US

After 3-year legal spat, federal appeals court reinstates Wisconsin voter ID law

FILE - In this June 5, 2012 file photo, voting ballots are stacked and ready as voters wait in line to cast their ballot in Milwaukee. A federal appeals panel was set to hear arguments Friday, Sept. 12, 2014 on whether an embattled Wisconsin law requiring voters to show photo identification at the polls should be reactivated in time for the November elections following a nearly three-year legal battle. Attorneys representing the state Justice Department were expected to defend the law in front of a three-judge panel of the 7th Circuit Court of Appeals in Chicago.  (AP Photo/Jeffrey Phelps, File)

FILE - In this June 5, 2012 file photo, voting ballots are stacked and ready as voters wait in line to cast their ballot in Milwaukee. A federal appeals panel was set to hear arguments Friday, Sept. 12, 2014 on whether an embattled Wisconsin law requiring voters to show photo identification at the polls should be reactivated in time for the November elections following a nearly three-year legal battle. Attorneys representing the state Justice Department were expected to defend the law in front of a three-judge panel of the 7th Circuit Court of Appeals in Chicago. (AP Photo/Jeffrey Phelps, File)  (The Associated Press)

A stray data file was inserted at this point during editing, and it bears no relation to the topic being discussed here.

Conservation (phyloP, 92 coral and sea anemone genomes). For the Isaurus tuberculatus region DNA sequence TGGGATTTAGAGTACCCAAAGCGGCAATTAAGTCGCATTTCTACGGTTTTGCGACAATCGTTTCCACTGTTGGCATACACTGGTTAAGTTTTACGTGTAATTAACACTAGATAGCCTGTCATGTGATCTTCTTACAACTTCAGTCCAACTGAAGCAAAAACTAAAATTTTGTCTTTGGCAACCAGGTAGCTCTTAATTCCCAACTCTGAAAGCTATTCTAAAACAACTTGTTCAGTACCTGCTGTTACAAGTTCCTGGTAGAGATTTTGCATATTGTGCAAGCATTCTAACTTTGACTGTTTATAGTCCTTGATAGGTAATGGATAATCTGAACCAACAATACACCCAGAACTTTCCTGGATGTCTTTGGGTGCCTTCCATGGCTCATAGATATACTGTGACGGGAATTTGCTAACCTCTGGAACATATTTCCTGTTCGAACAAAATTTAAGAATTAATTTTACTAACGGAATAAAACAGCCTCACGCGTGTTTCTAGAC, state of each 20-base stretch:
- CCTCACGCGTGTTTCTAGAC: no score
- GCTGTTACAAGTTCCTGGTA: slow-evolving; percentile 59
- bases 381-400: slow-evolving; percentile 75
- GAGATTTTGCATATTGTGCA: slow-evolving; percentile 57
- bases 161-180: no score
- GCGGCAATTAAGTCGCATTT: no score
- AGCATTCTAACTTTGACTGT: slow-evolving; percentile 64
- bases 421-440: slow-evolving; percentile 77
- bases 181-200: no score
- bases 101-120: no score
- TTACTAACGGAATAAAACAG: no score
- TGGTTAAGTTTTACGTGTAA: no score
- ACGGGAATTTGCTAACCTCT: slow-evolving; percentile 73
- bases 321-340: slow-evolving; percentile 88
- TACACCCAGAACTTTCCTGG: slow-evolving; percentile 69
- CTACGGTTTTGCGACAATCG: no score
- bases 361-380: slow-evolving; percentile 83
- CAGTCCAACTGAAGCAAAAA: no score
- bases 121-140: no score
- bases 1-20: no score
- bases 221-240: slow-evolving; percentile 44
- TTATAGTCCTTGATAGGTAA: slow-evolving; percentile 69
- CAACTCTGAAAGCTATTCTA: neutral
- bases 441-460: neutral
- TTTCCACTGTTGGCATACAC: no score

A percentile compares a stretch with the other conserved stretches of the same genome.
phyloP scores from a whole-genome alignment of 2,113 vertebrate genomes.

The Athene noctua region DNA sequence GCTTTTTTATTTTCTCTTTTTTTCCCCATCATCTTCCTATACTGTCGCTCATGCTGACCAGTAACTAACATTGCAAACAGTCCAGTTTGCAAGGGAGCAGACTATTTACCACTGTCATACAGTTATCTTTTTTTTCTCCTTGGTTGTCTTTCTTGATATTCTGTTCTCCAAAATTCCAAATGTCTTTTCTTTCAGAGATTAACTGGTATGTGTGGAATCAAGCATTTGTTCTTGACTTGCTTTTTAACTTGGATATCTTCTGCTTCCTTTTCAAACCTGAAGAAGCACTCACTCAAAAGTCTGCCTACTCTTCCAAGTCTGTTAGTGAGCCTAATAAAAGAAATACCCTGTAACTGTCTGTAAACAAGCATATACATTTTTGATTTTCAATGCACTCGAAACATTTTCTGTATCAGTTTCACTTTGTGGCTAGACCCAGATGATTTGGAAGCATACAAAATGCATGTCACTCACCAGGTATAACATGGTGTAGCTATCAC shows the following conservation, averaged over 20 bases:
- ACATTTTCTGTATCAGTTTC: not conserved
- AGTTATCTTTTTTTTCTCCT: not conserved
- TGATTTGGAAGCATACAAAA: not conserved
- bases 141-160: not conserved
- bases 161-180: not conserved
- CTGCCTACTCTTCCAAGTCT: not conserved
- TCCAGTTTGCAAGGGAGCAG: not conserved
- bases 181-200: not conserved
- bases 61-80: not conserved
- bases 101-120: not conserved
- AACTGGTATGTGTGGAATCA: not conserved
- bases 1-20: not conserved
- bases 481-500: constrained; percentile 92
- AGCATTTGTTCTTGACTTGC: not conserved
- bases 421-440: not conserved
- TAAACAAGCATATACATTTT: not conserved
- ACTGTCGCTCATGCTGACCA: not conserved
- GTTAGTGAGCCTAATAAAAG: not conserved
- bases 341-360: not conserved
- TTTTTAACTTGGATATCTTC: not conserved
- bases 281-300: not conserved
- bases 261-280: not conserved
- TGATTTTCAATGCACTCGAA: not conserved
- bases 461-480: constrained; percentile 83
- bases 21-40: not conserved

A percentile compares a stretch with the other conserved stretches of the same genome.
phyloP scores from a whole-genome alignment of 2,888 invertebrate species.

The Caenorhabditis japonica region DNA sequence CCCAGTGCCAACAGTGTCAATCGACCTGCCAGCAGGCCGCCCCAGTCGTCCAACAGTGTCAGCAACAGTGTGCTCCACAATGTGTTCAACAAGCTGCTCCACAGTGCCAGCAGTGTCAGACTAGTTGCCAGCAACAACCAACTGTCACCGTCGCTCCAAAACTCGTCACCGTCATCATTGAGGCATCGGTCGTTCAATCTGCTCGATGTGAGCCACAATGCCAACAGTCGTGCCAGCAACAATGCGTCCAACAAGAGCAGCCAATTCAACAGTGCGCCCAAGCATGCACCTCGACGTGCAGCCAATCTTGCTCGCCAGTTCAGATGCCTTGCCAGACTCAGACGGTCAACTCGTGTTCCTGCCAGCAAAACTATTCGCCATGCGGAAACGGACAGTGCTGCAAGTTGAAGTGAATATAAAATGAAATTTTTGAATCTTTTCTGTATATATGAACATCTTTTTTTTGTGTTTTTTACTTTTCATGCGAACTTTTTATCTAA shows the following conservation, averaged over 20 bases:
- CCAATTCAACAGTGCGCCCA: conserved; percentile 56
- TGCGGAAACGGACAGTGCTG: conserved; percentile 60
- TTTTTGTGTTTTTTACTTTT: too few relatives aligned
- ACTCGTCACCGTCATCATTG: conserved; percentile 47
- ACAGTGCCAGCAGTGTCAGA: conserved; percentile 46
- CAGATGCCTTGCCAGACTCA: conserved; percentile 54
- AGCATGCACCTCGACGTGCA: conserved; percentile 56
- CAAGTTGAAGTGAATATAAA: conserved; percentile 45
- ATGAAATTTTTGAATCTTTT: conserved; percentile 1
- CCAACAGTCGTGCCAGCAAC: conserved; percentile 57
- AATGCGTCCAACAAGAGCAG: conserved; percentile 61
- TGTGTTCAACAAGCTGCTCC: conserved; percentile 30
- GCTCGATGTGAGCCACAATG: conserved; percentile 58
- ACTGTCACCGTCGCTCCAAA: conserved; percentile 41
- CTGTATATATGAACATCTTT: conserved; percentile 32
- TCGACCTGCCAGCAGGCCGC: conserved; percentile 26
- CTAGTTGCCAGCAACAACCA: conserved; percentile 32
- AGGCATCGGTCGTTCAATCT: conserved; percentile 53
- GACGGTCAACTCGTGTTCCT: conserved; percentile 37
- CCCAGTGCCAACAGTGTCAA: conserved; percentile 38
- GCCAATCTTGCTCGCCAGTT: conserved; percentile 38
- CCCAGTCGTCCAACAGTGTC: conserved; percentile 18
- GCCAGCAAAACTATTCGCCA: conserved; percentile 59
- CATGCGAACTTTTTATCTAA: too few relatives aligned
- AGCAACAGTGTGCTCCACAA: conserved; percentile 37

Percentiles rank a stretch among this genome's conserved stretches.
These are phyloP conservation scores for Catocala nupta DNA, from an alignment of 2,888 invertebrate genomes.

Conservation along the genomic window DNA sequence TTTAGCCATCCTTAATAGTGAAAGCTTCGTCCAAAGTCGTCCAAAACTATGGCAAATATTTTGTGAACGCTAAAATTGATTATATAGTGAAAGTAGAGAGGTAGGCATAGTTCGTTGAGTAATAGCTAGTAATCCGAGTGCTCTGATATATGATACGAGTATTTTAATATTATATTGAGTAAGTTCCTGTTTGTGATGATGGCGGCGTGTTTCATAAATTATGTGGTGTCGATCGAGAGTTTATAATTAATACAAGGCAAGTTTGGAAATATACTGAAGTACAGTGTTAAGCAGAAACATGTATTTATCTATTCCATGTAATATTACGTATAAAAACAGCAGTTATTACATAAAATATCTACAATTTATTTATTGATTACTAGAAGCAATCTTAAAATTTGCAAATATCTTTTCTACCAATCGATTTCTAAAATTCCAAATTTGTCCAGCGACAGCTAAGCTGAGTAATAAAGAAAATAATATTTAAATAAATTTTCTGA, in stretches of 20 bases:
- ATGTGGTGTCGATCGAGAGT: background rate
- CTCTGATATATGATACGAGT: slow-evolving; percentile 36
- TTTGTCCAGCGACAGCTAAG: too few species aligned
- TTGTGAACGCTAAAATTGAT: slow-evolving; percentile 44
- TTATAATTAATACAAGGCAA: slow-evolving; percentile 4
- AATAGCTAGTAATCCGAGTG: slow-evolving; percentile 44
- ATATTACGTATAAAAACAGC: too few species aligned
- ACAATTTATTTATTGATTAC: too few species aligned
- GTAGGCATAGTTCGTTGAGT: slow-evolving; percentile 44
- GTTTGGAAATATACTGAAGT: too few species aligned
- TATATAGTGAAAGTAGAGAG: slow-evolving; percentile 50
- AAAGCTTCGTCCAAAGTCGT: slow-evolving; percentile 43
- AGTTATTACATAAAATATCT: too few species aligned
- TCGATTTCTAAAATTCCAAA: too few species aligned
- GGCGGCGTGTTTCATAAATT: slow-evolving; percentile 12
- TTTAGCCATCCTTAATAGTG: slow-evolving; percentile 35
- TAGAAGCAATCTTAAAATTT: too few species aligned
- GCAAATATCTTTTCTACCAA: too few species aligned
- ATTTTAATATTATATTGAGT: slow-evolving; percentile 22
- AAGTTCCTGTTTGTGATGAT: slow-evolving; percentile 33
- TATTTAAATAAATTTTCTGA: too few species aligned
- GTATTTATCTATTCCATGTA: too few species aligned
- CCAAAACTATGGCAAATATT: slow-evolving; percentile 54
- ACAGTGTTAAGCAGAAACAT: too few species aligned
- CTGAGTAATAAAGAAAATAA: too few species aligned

A federal appeals court has reinstated Wisconsin's voter photo identification law.

U.S. District Judge Lynn Adelman struck the law down as unconstitutional in April, saying it unfairly burdens poor and minority voters who may lack such identification. Republican Attorney General J.B. Van Hollen asked the 7th Circuit Court of Appeals in Chicago to overturn that ruling.

The 7th Circuit issued a ruling late Friday afternoon lifting Aldeman's stay and allowing the law to go into effect before the November elections.

State attorneys asked a three-judge 7th Circuit panel during oral arguments on Friday to immediately reinstate the law.

Van Hollen's appeal remains in play, however. The judges say they'll issue a ruling on the merits later.